Ziegelman traces 97 Orchard's families back to the Old World, where, for example, goose was more readily available than chicken. She takes us aboard the steamships on which immigrants traveled, where they had to pack oatmeal and flour to cook for themselves in steerage until 1848, when tighter regulations required ships to supply provisions.
When the Moore family journeyed here from Ireland in 1863, for example, "they boiled potatoes, oatmeal, salt beef and water for tea, their cooking pot suspended from a hook over a hot grate" in the ship's galley.
In steerage, "fights erupted as families vied for cooking time and many steerage passengers too poor to provide for themselves brought nothing or ran out of food before the ship reached its destination."
Ziegelman also describes the meals at Ellis Island, where 35 cents per person was allotted in 1902 for breakfast, lunch, and dinner.
Initially, immigrants were not charged for their meals at Ellis Island. The tab was paid by the steamship companies that had brought them to America. But that arrangement quickly led to fraud by the steamship companies, as meat and dairy items were skimmed off the menus, replaced by bread and butter.
Life in tenements such 97 Orchard had an unavoidable communal nature. After all, toilets (and outhouses before them) were shared. Plus, conversations and kitchen aromas permeated the thin walls.
On the upside of that, neighbors looked after one another. Tenement dwellers, who tended to avoid handouts from established charities of the day because of the stigma that carried, shared with one another.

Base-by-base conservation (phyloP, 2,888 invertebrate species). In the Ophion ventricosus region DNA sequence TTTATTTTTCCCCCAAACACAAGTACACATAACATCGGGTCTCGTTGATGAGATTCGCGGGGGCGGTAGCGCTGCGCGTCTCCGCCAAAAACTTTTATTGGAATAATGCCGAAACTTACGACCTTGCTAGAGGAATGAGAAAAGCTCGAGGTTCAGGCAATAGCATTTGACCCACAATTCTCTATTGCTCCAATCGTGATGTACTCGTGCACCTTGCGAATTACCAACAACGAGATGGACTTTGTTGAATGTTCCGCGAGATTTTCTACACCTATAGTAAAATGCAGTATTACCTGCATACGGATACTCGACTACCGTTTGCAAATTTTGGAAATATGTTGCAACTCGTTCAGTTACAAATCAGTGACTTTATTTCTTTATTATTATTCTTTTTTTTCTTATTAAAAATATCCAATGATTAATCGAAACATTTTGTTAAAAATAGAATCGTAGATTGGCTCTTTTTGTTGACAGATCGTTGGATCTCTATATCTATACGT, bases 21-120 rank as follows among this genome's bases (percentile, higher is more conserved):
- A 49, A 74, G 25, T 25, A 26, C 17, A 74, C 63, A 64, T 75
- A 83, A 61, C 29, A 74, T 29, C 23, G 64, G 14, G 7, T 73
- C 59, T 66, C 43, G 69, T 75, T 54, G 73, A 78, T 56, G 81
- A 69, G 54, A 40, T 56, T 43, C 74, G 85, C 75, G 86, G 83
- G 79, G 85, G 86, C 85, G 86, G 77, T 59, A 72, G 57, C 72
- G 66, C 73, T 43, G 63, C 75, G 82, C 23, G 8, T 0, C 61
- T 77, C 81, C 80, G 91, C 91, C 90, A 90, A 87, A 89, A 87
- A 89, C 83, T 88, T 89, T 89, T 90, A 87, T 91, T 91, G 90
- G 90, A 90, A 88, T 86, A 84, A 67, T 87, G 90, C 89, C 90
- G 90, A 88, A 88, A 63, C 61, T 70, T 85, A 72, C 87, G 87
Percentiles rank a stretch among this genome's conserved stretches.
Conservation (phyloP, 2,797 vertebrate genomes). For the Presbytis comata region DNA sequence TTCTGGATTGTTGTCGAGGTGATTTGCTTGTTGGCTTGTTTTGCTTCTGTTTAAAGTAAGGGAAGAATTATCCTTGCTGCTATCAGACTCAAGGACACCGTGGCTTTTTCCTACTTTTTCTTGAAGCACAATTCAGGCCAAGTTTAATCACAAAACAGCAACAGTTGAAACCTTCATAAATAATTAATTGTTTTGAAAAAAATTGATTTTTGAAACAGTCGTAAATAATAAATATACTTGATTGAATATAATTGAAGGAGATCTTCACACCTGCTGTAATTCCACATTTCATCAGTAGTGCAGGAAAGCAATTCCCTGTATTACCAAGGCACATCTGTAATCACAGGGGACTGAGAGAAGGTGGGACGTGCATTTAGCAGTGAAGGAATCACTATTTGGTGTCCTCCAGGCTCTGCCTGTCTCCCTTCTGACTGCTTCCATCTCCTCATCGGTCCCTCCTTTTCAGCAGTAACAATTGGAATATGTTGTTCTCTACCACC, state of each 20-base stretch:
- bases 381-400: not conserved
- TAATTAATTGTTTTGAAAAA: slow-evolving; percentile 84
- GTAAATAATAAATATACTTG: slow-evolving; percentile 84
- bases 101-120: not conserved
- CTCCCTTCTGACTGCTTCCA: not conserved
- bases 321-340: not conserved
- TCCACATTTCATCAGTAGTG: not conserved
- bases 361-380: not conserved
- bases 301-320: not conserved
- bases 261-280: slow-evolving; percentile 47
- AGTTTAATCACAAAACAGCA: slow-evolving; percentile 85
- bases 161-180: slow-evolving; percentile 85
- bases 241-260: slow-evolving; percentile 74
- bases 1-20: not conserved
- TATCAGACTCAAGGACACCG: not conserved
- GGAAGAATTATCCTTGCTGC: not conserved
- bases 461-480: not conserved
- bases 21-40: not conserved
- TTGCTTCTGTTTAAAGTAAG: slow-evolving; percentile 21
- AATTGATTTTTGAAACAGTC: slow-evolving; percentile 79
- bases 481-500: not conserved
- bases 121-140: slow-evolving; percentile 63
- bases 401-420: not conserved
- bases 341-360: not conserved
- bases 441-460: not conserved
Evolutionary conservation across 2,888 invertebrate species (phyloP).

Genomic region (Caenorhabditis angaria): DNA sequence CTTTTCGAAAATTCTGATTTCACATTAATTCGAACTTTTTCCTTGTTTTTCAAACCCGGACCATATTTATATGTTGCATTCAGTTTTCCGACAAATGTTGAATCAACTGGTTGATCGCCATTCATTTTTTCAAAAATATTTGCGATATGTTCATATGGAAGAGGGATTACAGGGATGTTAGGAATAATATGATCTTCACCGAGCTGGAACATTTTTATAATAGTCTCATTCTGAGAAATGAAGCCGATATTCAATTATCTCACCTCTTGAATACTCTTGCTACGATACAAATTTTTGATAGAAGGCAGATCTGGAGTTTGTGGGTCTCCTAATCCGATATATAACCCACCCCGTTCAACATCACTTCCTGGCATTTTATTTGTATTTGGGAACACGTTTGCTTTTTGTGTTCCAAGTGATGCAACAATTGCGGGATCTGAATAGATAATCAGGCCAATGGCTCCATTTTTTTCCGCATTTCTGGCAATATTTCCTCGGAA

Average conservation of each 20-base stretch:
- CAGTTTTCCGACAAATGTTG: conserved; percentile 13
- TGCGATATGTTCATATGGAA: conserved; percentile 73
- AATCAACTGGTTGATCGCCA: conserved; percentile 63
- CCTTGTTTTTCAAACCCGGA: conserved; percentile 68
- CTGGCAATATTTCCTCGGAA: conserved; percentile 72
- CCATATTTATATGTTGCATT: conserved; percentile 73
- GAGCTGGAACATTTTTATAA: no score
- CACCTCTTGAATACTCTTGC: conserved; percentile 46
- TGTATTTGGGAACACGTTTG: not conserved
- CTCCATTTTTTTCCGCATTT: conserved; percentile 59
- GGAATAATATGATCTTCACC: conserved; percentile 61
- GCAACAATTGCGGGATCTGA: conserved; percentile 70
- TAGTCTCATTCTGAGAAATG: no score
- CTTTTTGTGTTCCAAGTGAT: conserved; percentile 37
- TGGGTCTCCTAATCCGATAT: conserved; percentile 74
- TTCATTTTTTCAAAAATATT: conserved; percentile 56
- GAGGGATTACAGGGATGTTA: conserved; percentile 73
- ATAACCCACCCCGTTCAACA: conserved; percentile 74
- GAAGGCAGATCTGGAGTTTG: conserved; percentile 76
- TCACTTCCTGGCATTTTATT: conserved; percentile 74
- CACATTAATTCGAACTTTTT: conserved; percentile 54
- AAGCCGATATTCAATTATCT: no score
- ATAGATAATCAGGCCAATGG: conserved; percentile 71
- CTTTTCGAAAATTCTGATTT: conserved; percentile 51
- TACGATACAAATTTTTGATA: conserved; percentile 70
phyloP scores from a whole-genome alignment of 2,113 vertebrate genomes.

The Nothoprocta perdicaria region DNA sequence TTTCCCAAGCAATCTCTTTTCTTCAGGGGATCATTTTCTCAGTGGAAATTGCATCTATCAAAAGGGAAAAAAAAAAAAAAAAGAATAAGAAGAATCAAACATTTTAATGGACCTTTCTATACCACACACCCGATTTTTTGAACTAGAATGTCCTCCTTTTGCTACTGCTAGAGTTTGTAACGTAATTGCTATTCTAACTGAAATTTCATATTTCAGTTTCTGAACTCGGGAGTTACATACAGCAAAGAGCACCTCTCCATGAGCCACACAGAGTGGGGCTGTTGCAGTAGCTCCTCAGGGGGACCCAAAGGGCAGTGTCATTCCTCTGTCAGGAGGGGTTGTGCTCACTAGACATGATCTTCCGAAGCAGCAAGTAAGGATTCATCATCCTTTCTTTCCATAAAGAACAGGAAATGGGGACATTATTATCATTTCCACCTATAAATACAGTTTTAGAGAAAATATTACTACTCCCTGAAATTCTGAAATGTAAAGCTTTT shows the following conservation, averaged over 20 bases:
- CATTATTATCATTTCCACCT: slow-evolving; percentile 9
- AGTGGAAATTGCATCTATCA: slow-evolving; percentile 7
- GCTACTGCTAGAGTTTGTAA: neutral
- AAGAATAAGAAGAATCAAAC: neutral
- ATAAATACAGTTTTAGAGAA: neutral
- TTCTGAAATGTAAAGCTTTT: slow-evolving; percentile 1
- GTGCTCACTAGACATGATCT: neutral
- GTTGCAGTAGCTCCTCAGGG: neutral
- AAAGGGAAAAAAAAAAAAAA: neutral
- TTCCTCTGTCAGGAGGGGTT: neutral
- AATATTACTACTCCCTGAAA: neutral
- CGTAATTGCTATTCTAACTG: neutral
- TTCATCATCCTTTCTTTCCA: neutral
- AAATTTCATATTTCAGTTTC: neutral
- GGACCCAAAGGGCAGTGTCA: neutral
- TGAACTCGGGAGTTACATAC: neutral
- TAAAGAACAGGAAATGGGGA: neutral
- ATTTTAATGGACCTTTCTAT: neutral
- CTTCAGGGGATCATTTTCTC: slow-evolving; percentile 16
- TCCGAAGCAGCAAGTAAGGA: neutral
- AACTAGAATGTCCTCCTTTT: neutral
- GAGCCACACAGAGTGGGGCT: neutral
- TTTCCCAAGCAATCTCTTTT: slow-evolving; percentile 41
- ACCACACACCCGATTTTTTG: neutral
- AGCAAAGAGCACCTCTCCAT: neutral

That was especially true of the mothers. An Italian housewife would feed minestrone to the neighbor's Irish children while she was looking after them, Ziegelman writes, and a Russian mother might bring honey cake to an older Slovak lady across the way.
Then, as now, food was often the initial vehicle for getting to know each other.
Recipes for veal schnitzel with wild mushrooms, boiled beef with horseradish, stuffed pike, and gefilte fish were shared among tenants from different lands. And foods such as bagels and pasta worked their way into the new American menu.
These same immigrants played a vital part in feeding the rest of New York. They worked in slaughterhouses, waited tables, and peddled fruit, vegetables, and fish from pushcarts. German immigrants, who were among the first to arrive, set up sausage and sauerkraut stands first and later established delicatessens and beer halls.